I remained in the Army because of Reagan’s promises and predictions. The year Ronald W. Reagan became president, I became the Operations Officer of a nuclear-capable field artillery battalion.  Our national nuclear policy was Mutual Assured Destruction.  Appropriately, the acronym was MAD.  That doctrine may have made sense in Boston and in the pages of the Foreign Affairs Journal, but it most assuredly did not make sense to an Army major with a wife and two kids.  Fortunately, it didn’t make sense to Reagan either.  History will remember him as the single most important contributor to nuclear disarmament, but not in the way that Jimmy Carter would have done it. 

Reagan’s foreign policy advisor, Richard Allen, tells us that Reagan discussed his Cold War views with him very early in the campaign.  Allen fully expected to hear a folksy version of containment and détente.  What he heard was pure Reagan — “We win, they lose.”  The military saw that philosophy set in motion as our budgets dramatically increased, enlistments began to rise, pay increases were shoved through a reluctant Congress, our Army National Training Center in the Mohave Desert became a reality, and we went on the Cold War offensive.  We felt good about ourselves again and we knew we were on the right path.

In the 30 years preceding Reagan’s election, the Soviet Union’s foreign policy was expansionism and ours was containment.  They were pretty good at executing their foreign policy and we were not.  A key component of the Soviet policy was that once a nation came under its sphere of influence, it would be retained in that sphere at all costs.  The list is long and frightening — Cuba, Viet Nam, South Yemen, Cambodia, Laos, Ethiopia, Afghanistan, Angola, Mozambique, Nicaragua, and of course, on his watch, Grenada.  Reagan changed the rules with the Reagan Doctrine and with his simple, clear vision of the future.  Famously in Grenada and Nicaragua, and quietly in other places, Reagan set about opposing and reversing the Soviet’s hegemony gains.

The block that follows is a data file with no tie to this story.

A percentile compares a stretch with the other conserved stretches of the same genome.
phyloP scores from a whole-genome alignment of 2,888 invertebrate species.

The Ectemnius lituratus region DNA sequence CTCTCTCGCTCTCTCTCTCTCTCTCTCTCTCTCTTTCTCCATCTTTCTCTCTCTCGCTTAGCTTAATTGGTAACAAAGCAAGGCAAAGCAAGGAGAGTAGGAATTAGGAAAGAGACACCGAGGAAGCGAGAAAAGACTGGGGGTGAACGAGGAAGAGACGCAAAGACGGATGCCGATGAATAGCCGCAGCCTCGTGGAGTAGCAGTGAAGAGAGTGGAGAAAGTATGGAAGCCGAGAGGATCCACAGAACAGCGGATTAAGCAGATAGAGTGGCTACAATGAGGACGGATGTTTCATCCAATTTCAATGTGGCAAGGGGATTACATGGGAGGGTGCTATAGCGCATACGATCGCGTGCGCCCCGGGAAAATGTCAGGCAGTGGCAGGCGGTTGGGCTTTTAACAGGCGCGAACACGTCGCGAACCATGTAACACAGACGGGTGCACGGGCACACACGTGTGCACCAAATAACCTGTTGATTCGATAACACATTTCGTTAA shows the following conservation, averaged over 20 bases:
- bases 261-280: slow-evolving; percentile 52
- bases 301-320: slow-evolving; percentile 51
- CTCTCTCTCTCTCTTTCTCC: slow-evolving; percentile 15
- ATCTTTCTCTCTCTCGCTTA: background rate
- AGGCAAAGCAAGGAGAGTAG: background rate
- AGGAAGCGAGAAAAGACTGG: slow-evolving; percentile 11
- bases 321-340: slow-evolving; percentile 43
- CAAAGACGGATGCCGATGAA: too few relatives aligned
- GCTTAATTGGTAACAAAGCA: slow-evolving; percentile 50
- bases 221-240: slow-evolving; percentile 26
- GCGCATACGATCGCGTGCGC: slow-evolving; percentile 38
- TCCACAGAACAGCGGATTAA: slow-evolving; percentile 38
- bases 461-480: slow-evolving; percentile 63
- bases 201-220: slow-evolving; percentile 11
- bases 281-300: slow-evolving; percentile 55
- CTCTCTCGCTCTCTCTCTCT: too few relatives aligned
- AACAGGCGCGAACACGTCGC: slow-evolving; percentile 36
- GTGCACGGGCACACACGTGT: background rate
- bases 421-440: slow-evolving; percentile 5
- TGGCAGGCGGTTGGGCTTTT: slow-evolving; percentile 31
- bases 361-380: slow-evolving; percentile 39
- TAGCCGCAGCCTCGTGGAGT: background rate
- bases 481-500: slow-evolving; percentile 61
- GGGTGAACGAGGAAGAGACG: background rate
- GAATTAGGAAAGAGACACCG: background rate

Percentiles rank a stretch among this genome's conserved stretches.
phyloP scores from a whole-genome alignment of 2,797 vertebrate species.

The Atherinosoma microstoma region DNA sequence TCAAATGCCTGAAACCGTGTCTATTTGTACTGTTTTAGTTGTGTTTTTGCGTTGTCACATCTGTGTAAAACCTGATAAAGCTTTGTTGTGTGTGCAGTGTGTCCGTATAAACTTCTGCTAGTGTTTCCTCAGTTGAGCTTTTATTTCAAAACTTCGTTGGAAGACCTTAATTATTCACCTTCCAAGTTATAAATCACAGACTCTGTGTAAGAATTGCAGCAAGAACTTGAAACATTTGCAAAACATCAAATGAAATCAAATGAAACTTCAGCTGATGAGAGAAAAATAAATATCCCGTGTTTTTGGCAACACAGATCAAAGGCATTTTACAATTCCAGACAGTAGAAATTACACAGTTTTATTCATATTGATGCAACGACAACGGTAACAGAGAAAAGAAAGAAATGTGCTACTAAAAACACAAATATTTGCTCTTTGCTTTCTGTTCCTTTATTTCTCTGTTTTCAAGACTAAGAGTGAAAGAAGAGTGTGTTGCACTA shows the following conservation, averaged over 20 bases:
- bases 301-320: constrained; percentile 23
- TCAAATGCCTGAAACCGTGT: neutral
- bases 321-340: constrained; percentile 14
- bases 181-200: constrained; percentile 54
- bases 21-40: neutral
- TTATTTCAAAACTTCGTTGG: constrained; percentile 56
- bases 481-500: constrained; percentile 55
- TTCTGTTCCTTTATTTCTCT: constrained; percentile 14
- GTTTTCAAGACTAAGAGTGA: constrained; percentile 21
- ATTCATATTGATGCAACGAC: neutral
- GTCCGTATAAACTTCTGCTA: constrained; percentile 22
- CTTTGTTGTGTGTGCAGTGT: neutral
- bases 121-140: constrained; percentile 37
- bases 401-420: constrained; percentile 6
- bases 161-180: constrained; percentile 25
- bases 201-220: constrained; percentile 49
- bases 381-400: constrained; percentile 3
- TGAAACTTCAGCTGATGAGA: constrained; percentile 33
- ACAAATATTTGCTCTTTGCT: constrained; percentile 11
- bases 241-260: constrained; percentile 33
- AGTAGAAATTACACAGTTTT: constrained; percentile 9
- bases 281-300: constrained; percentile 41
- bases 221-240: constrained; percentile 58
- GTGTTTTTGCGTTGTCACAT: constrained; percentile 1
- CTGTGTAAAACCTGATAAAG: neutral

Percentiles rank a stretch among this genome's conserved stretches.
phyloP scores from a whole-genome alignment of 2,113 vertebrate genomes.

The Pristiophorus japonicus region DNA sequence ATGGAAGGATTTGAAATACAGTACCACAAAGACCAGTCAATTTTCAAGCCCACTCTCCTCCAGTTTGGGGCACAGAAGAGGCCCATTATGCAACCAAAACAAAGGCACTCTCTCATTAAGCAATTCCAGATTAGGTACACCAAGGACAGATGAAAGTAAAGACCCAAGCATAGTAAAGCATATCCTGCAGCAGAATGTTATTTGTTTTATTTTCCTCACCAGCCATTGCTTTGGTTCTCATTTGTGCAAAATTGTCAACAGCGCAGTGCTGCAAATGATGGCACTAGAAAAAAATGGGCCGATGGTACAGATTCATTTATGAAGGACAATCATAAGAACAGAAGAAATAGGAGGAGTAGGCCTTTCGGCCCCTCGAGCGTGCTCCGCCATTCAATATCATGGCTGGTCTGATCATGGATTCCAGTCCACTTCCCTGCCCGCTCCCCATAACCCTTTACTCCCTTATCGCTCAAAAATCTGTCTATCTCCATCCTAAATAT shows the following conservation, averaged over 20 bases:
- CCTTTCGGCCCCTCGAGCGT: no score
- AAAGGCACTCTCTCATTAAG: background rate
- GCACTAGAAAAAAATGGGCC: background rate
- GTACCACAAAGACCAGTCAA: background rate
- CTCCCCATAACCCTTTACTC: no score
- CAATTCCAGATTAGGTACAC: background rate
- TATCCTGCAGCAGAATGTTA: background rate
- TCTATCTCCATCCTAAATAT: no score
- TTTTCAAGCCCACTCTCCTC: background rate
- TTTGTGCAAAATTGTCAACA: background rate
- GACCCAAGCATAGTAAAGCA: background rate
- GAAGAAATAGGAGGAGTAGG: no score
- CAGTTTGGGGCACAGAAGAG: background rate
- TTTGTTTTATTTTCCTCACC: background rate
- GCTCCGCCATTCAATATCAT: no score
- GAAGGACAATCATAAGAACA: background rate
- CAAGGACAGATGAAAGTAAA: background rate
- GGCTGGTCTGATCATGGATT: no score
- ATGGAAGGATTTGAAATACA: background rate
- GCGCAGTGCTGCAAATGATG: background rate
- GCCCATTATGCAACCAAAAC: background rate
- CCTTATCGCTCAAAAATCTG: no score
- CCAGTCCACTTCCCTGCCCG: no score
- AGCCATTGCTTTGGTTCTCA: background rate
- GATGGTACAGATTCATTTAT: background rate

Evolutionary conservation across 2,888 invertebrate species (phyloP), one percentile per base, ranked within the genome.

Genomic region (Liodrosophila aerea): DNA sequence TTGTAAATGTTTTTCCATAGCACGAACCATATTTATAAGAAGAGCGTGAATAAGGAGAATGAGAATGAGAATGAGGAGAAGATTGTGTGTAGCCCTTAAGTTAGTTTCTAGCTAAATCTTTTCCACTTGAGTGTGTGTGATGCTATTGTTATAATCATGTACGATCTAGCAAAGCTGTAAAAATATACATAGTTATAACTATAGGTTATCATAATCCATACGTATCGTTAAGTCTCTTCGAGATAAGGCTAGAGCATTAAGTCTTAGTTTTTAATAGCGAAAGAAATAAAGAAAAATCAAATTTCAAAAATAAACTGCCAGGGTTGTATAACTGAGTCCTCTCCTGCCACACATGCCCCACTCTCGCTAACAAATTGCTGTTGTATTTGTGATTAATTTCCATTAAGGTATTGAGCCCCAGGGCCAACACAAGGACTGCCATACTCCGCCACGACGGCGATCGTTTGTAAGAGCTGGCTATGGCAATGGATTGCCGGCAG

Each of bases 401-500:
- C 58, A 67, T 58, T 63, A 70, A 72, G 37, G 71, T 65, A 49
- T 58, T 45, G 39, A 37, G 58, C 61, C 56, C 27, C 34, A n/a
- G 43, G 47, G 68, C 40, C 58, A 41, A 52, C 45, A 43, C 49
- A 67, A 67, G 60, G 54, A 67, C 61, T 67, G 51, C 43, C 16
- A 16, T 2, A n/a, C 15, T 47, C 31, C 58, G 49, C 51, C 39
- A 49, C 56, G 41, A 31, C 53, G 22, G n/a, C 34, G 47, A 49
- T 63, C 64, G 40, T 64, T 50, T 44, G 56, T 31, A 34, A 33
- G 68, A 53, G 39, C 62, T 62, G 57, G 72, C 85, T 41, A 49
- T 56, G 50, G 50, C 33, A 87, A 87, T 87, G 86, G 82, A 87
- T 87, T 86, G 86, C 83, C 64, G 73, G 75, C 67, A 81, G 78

I’m not a man given to open displays of emotion — a quarter century of service as a Combat Arms officer trains one to be a stoic — but when the Berlin Wall fell, I openly wept for relief and joy.  Clearly, we had won a long, hard battle and my children and my country were safer and more secure now than in any period in my lifetime.

Consider this: but for Reagan, where would be right now?  Would the Soviet Union have imploded?  Maybe not — probably not.  Would we be mired in Iraq?  Certainly not.   Would we have allowed the President of Iran, Mahmoud Ahmadinejad, to travel to New York to address Columbia University and the United Nations?  Certainly not.   Consider this — in November 1988, Reagan denied an entry visa to Yasser Arafat, which prevented him from addressing the UN.  Reagan did so because Arafat ”knows of, condones and lends support to” acts of terrorism.   Truly great leaders seldom see shades of gray, they see black and white, and Reagan was a truly great leader.  It’s interesting to note that the NY Times had a fair and balanced piece on that event on November 27, 1988.  They’ve come a long way, baby!  And, sorrowfully, so have we.

I cannot but help to wonder how Ronald Reagan would have approached the War on Terrorism.  In my heart, I think I know.  I celebrate the example he has set for untold generations to come, and I pray that we have the wisdom to follow his example.
“What Would Reagan Do?” makes an interesting slogan for a tee shirt.  It makes an infinitely better underpinning for our current foreign policy.